By Jerry Del Priore
It’s not often that I comment or write about baseball prospects, other than ones from the New York Mets, my favorite team. But Dario Pizzano is a player I interviewed in May of 2012, after he finished up his third season with the Columbia University Lions.
At the time, the then-21-year-old was contemplating entering the 2012 June major league first-year player draft, which he did. The Seattle Mariners plucked Pizzano in the 15th round, and he has been performing well at the professional level ever since.
Pizzano smacked four home runs and 28 RBI, to go along with an impressive batting average of .354, and an on-base plus slugging percentage (OPS) of .949 across two levels (short season A and rookie ball).
Pizzano played well in full-season A ball with the Clinton LumberKings in 2013, batting .311 with eight dingers and 70 RBI, while swiping a career-best eight bases. But he struggled a little bit the following campaign with the Advanced A High Desert Mavericks and AA Jackson Generals, posting a combined .244 average with 11 long balls and 76 RBI.
Regrouping and readjusting to higher level pitching in 2015, though limited by a season-ending hand injury on June 25th, Pizzano raked to the tune of .308 with 13 doubles, four triples, four round trippers and 33 RBI in 221 at-bats in AA.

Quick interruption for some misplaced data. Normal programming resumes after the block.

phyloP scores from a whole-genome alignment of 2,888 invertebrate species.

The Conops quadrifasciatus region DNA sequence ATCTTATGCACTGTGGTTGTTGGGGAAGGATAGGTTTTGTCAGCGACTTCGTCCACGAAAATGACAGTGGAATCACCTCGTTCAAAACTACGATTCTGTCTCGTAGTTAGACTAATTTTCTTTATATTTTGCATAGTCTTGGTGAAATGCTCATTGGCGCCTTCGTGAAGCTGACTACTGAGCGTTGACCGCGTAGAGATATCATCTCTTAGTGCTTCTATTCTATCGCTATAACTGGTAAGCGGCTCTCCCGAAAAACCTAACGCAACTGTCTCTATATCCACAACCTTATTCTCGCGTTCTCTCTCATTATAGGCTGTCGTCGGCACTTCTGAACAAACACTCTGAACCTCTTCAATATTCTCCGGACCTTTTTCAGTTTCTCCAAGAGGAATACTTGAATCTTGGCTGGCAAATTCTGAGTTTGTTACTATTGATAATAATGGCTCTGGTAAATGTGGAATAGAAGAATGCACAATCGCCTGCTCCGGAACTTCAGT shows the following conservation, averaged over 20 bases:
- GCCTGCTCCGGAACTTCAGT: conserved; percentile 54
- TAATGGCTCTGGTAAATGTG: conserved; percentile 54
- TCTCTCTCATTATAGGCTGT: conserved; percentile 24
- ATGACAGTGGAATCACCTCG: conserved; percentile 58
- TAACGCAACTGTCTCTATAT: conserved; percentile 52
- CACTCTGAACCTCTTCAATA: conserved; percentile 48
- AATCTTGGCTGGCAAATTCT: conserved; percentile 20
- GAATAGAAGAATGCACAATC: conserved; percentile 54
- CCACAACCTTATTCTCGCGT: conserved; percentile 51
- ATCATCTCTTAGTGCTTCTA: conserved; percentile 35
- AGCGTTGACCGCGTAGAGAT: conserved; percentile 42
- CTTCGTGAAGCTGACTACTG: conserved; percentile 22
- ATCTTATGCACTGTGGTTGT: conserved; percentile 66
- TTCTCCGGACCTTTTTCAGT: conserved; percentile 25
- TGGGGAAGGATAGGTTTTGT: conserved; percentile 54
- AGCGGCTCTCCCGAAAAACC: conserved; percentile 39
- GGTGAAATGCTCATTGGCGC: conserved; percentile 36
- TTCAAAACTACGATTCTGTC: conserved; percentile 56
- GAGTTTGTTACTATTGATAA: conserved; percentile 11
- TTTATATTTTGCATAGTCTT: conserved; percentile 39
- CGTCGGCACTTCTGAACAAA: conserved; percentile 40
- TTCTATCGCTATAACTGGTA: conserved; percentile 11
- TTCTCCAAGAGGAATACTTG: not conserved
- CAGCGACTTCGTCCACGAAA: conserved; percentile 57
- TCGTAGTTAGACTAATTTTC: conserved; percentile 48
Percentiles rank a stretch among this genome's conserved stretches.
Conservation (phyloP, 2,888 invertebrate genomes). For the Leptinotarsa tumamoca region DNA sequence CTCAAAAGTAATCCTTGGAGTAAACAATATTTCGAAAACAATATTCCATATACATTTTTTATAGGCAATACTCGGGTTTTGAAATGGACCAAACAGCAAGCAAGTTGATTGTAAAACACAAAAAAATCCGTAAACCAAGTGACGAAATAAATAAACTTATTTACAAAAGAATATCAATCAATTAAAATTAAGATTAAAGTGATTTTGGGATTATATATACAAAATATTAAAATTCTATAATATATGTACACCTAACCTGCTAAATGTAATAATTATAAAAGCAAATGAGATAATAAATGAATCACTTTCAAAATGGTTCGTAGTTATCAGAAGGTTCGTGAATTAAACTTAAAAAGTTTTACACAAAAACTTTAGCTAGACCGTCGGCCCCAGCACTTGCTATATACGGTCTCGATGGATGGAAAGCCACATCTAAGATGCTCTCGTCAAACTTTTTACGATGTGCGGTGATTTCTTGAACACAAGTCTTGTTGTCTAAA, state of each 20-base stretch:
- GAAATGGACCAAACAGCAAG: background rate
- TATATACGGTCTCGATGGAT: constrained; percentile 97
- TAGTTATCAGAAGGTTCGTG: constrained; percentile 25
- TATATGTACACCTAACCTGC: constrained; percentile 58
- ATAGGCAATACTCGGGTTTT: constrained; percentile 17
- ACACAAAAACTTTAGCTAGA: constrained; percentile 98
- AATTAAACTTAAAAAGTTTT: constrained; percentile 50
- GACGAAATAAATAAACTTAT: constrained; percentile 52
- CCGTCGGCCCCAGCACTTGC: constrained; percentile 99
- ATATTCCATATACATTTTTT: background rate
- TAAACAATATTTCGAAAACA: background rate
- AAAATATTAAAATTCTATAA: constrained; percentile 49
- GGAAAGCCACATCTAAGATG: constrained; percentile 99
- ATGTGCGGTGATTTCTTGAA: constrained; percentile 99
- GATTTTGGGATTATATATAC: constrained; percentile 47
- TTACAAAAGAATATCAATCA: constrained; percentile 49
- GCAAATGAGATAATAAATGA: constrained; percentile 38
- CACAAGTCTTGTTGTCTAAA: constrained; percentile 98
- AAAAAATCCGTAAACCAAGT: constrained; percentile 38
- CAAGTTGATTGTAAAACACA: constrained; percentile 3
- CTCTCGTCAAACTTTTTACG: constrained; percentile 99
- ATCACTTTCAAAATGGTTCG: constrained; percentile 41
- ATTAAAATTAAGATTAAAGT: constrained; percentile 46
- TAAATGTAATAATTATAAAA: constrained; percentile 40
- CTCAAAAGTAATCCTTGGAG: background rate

The Mariners sent him to the Arizona Fall League following the season, and Pizzano did a good job handling the game’s best young talent.
This year, the Mariners have invited the 24-year-old left fielder to spring training in Peoria, Arizona, where he’ll get to show Seattle’s brass his impressive skill set.
The biggest question is whether he can defend left field able enough to not be considered a liability at the corner outfield spot? Pizzano has a .983 career fielding percentage and has made 10 outfield assists in four seasons. Not bad, but not head-turning. He made substantial improvements defensively in 2015, however, not committing an error in 208.1 innings, with three outfield assists.
It’s a long shot for Pizzano, a former little league World Series hero, to make the club out of spring training. But an impressive showing can bolster his chances of making the team in the future, and may give him an outside prospect of cracking the roster to start the season.
But who knows? Anything can happen; it’s baseball. And if it doesn’t, Pizzano will get the opportunity to fine-tune his diamond talents at, most likely, the AAA level with the Tacoma Rainiers.
If he performs well in Tacoma, he’ll quickly rise up on the rankings of Seattle’s prospect list. Thus, warranting a late-season call up to the big club, which I expect to happen.